At least one genre term from the Library of Congress Genre/Form Terms for Library and Archival Materials (LCGFT) is always required. These should be used to indicate a genre of music that implies certain rhythmic, tempo, or instrumentation patterns, such as Minstrel music or Ragtime music. If a piece participates in multiple genres, it is strongly recommended that all relevant genres be included in the description. When using an LCGFT genre term, the authority value should be “lcgft.”
Add URI’s corresponding to the genre found in id.loc.gov, which may be found here.
A list of all available music terms is available here.
For guidance in assigning these terms, refer to Best Practices for Using LCGFT for Music Resources.
Below is a list of LCGFT terms commonly used in this collection, but any appropriate terms from the vocabulary may be used.
Library of Congress Subject Headings should not be assigned as genres, unless to indicate the genre of some textual component of the piece (e.g. Love stories). LCSH terms should be used sparingly in mods:genre.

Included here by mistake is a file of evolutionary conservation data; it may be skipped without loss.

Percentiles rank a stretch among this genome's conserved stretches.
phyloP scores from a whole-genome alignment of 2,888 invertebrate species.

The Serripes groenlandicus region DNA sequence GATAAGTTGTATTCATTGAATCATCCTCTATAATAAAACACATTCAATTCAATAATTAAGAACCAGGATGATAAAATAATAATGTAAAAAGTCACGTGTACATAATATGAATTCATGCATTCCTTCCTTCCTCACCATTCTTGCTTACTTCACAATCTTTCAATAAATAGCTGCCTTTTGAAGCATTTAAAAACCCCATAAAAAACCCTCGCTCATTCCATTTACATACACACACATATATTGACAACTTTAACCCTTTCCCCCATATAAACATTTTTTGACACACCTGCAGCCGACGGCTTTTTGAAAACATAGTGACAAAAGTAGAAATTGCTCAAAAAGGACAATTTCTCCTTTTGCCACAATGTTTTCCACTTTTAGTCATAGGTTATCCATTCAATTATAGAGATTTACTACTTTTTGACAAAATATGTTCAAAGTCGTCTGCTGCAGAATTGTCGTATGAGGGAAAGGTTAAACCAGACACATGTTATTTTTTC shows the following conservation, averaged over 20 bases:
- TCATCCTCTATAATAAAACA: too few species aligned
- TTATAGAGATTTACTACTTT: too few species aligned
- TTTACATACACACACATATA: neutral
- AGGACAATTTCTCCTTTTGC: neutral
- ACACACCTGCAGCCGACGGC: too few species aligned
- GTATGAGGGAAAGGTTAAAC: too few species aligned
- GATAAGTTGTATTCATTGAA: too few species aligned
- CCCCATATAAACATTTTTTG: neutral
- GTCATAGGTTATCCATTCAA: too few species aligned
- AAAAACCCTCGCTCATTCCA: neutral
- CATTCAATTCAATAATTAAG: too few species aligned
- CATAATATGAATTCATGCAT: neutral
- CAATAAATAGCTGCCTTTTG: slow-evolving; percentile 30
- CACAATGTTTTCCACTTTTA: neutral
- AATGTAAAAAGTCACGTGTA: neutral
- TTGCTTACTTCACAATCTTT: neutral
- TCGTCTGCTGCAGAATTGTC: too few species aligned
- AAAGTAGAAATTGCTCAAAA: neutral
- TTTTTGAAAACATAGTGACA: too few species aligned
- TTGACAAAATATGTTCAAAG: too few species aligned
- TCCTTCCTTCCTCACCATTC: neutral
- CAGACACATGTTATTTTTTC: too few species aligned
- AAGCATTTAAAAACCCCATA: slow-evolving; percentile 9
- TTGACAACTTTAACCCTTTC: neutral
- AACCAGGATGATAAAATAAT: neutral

Always add the full imprint for the publisher, including the street address. If the street address varies from resource to resource, record the address using abbreviations like st., ave., blvd., etc. (“LaVern Music Pub. Co., 5631 Drexel Ave.”). It may not be possible to create uniform addresses across series.
mods:dateIssued is always required. The publication date can be inferred from the cover or caption date. Always include the most complete date possible in the form YYYY-MM-DD. If there is no cover or caption date, infer the publication date from the copyright date, with the qualifier “inferred.” Do not infer the copyright date from the publication date. If the date cannot be derived from the resource itself, dates from a reference source are acceptable. When using a reference source, include a quoted note indicating the source of the date. Where exact dates are unknown, supply a range of possible dates, such as the decade or century in which the piece was created or published. Indicate supplied dates with the type attribute “supplied.”